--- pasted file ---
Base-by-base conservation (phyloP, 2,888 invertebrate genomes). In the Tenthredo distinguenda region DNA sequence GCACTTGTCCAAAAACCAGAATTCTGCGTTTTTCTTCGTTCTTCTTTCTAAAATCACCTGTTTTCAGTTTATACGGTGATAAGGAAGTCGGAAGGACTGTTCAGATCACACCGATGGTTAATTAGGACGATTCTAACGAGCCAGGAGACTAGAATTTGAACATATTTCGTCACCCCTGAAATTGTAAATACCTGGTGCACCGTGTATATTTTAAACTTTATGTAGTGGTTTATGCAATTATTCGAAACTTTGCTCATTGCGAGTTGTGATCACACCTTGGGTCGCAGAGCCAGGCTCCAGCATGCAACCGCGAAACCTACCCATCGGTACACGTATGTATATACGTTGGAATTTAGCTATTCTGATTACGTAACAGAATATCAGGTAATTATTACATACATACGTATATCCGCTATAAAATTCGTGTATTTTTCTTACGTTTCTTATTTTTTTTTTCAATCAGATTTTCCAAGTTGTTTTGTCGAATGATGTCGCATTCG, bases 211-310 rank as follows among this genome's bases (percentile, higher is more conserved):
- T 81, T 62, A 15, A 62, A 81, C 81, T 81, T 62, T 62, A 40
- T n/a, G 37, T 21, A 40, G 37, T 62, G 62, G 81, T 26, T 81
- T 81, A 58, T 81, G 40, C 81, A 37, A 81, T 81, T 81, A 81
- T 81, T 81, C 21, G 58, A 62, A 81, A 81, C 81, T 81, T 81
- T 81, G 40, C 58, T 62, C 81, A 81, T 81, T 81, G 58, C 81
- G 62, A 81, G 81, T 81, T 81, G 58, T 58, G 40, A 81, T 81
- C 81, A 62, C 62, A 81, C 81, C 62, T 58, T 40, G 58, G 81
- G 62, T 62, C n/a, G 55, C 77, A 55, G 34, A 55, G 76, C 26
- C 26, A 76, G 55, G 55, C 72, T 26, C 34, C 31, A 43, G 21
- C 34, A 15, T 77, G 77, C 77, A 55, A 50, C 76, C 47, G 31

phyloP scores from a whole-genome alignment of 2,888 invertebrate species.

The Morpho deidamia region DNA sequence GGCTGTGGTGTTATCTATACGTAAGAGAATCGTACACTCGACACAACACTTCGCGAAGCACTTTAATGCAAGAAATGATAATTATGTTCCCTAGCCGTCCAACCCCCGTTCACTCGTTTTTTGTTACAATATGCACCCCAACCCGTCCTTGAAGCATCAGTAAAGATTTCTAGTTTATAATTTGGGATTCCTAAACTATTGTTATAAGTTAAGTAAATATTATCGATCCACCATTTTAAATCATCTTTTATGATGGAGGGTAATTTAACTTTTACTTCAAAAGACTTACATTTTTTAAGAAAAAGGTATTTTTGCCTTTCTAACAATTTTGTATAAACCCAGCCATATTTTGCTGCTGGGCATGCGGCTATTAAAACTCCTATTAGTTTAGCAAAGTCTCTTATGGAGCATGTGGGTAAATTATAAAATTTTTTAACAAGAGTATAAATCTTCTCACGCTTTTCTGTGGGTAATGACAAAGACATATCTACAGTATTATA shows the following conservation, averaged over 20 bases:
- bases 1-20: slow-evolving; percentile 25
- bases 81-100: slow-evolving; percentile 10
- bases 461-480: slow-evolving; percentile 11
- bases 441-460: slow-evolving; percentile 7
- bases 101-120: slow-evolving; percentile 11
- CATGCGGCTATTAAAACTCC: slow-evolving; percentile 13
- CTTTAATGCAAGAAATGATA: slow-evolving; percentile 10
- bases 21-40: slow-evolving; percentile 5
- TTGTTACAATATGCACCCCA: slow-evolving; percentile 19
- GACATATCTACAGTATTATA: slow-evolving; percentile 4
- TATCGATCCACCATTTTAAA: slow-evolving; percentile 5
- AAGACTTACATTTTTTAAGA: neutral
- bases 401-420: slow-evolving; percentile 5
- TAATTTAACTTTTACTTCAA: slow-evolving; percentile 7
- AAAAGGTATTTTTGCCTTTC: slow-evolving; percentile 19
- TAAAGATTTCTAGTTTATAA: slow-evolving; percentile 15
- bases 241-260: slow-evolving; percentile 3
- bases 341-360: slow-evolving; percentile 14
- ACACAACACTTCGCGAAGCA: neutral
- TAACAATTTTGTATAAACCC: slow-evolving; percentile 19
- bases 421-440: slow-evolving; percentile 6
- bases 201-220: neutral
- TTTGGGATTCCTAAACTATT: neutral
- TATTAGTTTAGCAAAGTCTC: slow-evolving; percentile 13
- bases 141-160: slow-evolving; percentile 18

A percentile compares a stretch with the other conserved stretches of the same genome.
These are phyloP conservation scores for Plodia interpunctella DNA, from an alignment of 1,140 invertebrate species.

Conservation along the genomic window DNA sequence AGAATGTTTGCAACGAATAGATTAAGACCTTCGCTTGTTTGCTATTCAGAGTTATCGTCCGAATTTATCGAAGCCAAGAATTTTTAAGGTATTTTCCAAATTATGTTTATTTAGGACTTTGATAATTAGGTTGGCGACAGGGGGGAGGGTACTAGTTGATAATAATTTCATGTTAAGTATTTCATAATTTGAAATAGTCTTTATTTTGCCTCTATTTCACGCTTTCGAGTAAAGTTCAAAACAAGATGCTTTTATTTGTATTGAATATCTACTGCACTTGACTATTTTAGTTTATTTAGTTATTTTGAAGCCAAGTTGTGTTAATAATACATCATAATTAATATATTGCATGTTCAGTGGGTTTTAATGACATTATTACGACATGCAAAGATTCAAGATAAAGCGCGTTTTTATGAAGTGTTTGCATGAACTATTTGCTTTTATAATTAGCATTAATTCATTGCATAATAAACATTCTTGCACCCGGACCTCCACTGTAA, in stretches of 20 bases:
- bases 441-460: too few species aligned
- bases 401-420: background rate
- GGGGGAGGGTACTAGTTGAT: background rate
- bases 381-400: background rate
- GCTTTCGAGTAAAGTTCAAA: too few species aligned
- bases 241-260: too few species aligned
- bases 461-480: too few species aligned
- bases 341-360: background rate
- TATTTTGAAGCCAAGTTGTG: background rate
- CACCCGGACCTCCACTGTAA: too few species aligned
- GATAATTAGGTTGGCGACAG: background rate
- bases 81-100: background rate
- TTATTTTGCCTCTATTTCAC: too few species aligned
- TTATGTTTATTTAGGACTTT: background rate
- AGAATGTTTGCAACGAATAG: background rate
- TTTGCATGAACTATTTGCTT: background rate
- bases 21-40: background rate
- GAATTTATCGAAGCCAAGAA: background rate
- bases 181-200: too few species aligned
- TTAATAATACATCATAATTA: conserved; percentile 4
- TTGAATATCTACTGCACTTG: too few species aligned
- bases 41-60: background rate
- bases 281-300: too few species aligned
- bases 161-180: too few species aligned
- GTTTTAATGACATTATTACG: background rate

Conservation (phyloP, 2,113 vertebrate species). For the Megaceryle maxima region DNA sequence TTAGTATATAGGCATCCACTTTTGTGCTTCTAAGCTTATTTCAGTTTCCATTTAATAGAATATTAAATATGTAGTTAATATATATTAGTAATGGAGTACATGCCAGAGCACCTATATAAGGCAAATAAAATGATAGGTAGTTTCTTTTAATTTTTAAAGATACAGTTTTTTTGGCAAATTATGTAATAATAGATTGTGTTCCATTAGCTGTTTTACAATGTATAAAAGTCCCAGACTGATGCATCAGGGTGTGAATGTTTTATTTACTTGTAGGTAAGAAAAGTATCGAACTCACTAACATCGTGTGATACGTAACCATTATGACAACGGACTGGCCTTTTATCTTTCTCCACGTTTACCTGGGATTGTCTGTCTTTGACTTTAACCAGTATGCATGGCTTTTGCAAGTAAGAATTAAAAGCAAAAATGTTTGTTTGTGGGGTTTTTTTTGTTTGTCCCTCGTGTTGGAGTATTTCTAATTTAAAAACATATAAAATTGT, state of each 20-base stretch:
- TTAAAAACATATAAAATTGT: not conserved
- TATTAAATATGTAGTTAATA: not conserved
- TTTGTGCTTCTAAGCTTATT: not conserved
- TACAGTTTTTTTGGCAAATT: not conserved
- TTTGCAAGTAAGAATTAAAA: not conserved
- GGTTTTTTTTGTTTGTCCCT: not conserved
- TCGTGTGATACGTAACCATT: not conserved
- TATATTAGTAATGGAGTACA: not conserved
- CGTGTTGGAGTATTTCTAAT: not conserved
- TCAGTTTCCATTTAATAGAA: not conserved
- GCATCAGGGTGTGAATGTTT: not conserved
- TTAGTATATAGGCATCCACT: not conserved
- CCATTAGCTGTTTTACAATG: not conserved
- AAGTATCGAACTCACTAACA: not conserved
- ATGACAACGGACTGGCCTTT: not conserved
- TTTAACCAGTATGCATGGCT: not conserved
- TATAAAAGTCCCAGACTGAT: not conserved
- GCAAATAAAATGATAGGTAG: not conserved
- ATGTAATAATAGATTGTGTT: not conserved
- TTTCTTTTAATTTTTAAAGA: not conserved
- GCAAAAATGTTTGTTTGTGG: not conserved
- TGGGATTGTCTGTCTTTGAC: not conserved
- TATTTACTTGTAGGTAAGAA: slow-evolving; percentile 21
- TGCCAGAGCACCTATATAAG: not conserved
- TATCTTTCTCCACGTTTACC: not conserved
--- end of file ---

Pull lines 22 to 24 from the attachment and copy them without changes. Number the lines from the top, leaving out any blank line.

- TTGTTACAATATGCACCCCA: slow-evolving; percentile 19
- GACATATCTACAGTATTATA: slow-evolving; percentile 4
- TATCGATCCACCATTTTAAA: slow-evolving; percentile 5